In all the strategic changes which are compatible with existing structures, information also flows up from the bottom, carrying not only many small improvements but also higher-impact ideas. These are collected through various mechanisms and drive the generation of innovative initiatives in the middle. For example, the company where we first saw the cascading tree in action changed its operations strategy from “cost leadership” to “time leadership” when front-line personnel suggested that, by speeding up processes, customer service could be transformed into a competitive weapon and, because speeding up would require operations to be eliminated, costs would also decrease. There are some well-known examples of similar strategy changes. In the 1980s Intel was transformed from a memory chip manufacturer into the market lead-er in processor chips after a bot-tom-up revolution in which middle management eventually persuaded their seniors. Likewise, in the 1990s, the ideas of middle management, which the upper levels took a decade to accept, reorganized IBM into a service business, converting hardware production units into internal suppliers. Bottom-up ideas don’t just drive improvements on existing goals, they also introduce new performance elements (new services, new customers, new ways of defining value) that surpass existing strategic goals and help the company to innovate.

All of the arrows (which rep-resent information and communication flows) should be support-ed by institutional mechanisms and processes, as well as cultural norms that encourage employees to contribute. Alignment, compatibility, and mutual creativity should be expected to be negotiated be-tween units, divisions, and teams, again supported by a combination of mechanisms including process-es and cultural routines and habits. These institutional processes are not necessarily to be found in process handbooks, but are both formal or informal actions that are widely accepted and recurring. Formal actions might include sanctioned and resourced six-sigma (continuous improvement) projects, benchmarked across several units, while informal actions could be talking to external contacts or discussing best ideas and the interactions between them with col-leagues.

This system of top-down, bot-tom-up, and horizontal cascading orients employees toward shared goals and emerging changes in the environment, as well as promoting horizontal transparency and alignment. We call this situation a cauldron because, to an outsider it may look like a chaotic stew of seemingly unconnected activities. But the outsider does not see the combination of processes and cultural rules that aligns the system with shared goals. The cauldron does require patience and persistence, but as one Sinyi senior manager put it: “Gaining everyone’s trust is very difficult and a never-ending journey, and it is constantly subject to undermining and misuse, by customers and sometimes employees. Our results indicate that the public honors our efforts, and our reputation is unparalleled. This rep-resents no laurels on which we can rest, but an encouragement to keep moving forward.” And strategies rarely create a monopoly on which an organization can rest securely. Instead, strategy offers a foundation from which to keep trying. Even Sinyi’s service portfolio has changed dramatically over the last twenty years, yet the underlying values (of sharing with customers, employees, and society) remain.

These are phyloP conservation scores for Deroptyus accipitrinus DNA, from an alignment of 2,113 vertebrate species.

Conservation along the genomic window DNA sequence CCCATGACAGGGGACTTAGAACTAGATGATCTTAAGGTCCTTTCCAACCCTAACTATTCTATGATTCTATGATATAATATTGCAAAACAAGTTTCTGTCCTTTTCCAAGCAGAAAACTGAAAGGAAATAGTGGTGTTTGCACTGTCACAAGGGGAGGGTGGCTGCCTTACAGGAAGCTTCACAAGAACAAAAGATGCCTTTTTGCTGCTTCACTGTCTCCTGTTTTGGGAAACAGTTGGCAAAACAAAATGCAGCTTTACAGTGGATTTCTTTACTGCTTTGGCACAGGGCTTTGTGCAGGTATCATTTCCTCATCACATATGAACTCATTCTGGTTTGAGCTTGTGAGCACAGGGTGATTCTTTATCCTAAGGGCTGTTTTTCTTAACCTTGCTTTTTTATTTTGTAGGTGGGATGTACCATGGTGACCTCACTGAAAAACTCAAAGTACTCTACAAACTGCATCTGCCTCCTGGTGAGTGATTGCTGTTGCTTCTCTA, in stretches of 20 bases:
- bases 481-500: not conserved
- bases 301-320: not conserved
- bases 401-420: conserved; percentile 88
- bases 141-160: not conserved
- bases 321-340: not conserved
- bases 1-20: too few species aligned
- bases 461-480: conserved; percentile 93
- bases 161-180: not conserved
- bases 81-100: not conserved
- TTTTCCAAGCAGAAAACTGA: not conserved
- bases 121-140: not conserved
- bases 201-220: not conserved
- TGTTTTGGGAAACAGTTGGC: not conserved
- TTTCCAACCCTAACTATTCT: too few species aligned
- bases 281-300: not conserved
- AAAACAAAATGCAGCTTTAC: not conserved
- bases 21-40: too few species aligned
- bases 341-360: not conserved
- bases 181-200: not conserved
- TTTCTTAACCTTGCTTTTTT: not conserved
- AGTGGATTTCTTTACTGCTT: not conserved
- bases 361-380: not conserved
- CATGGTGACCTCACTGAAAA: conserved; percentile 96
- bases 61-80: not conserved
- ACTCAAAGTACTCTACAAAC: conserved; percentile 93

No tool is universal, no matter how you stretch it. As an organization grows, even the cascading tree reaches its limit. Sinyi uses horizontal collaboration targets, rather than

In flexible and innovative companies, strategic goals change and evolve with the information that arises though the bottom-up initiatives.

KPIs, to strengthen employee alignment with its overarching goals. But as a company expands and the numbers in its hierarchy increase, people at the lower levels become irresistibly tempted to focus on their local KPIs and the grander purpose begins to recede. Another organization we worked with grew from approximately 10,000 people to nearly 20,000 (six times larger than Sinyi). This organization opted to reducespecifically local KPIs (however well designed) and to emphasize higher-level KPIs. The change helped people to recognize the bigger picture and understand that they were all in the same boat, encouraging dynamic negotiations about actions that might not improve an individual’s success but would help wider groups to achieve larger goals. To keep such a large organization on track, strategy alignment must be loosened, or the levels of detail in the cascading tree limited.

In flexible and innovative companies, strategic goals change and evolve with the information that arises though the bottom-up initiatives. There is no precise recipe for how strategy cascading and execution should look. Their organizational content depends on economics, markets, and culture along with myriad smaller factors. Nonetheless, despite the case-to-case details, certain core elements exist in any cascading system that strategically aligns and executes adaptation. Excellent cascading allows an organization to change its strategies without having to manage a crisis.